Gray wolves currently number about 150,000 worldwide. Some 80% live in the circumpolar countries, although the number actually living in the Arctic is unknown. Wolf management practices reflect a long history of exploitation and predator control by humans. The high reproductive potential and dispersal behavior of wolves, however, contribute to their persistence in many areas and to their repopulation of historical range in others.
The total wolf population in Finland is estimated to be 100 animals, about 30 of which are shared with Russia. They are protected south of the reindeer areas, and subject to a five-month harvest season within the reindeer herding areas. The total kill ranges from 5-15 wolves per year. In winter 2000-2001, 29 animals were killed, which was about 25% of the total population. Sweden currently has about 50-70 wolves. Wolves have been protected throughout the country since 1966, but negative attitudes still persist. Norway has approximately 22-24 wolves. Wolves have been protected in Norway since 1973, although conflicts with livestock led to culling of nine wolves in early 2001. The wolf populations in the northern parts of all three countries are unstable, and consist mostly of animals wandering from other regions. Conflicts with reindeer herding complicate the protection of wolves in the CAFF region of Fennoscandia. A recently proposed policy would facilitate the dispersal of wolves from Finland and Russia to both Norway and Sweden.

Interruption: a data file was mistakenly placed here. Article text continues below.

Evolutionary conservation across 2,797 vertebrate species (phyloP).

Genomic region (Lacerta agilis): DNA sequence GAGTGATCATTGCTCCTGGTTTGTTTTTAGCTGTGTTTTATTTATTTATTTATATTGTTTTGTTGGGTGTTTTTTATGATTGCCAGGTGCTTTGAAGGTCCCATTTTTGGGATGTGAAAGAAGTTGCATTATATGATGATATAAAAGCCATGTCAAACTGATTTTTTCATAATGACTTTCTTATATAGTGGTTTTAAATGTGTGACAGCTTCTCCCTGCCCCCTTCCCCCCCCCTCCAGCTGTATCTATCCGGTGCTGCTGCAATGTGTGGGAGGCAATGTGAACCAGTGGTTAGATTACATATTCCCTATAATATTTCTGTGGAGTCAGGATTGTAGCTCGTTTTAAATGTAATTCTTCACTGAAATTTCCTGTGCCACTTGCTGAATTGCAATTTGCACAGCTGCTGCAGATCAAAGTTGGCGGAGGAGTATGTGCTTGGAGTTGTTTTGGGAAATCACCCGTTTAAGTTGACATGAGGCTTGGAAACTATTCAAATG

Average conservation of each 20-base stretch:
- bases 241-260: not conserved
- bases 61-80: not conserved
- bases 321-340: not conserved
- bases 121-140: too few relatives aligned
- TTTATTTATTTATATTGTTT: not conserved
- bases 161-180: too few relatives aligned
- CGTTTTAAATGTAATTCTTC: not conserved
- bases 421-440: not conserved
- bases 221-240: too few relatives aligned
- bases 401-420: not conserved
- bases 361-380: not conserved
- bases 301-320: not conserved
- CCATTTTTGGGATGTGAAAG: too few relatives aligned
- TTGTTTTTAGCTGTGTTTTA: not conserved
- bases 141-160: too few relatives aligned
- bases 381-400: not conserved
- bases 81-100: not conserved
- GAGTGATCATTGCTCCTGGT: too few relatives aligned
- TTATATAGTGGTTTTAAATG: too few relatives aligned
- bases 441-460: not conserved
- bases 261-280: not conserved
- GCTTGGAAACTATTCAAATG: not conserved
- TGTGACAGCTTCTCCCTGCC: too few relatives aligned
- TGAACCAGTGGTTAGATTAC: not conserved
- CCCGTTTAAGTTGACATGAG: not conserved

Russia has between 40,000 and 50,000 wolves, found across three-quarters of the country. With the dissolution of the Soviet Union, however, wolf research and monitoring declined. Russia has no legal protection for wolves except in nature reserves. Hunting can occur throughout the year. An estimated 15,000 wolves are killed annually. Although wolf populations in most areas are thought to be stable or increasing, recent estimates in northwestern Russia (Kola and Karelia regions) show declines in the late 1990s.
While wolves are abundant in Alaska, northern Canada, and Russia, local overharvests may occur. Habitat loss continues to be a concern for wolf conservation, especially in areas with recovering wolf populations. Wolves are also regarded by many as a nuisance species, hampering management and recovery plans. The challenge continues to be the development and public acceptance of a flexible conservation plan that accommodates wolves in wilderness, but allows for local conflict management.
H. Dean Cluff, Northwest Territories Department of Resources, Wildlife and Economic Development, Yellowknife, Northwest Territories, Canada. http://www.wolf.org. From the CAFF publication, Arctic Flora and Fauna, www.caff.is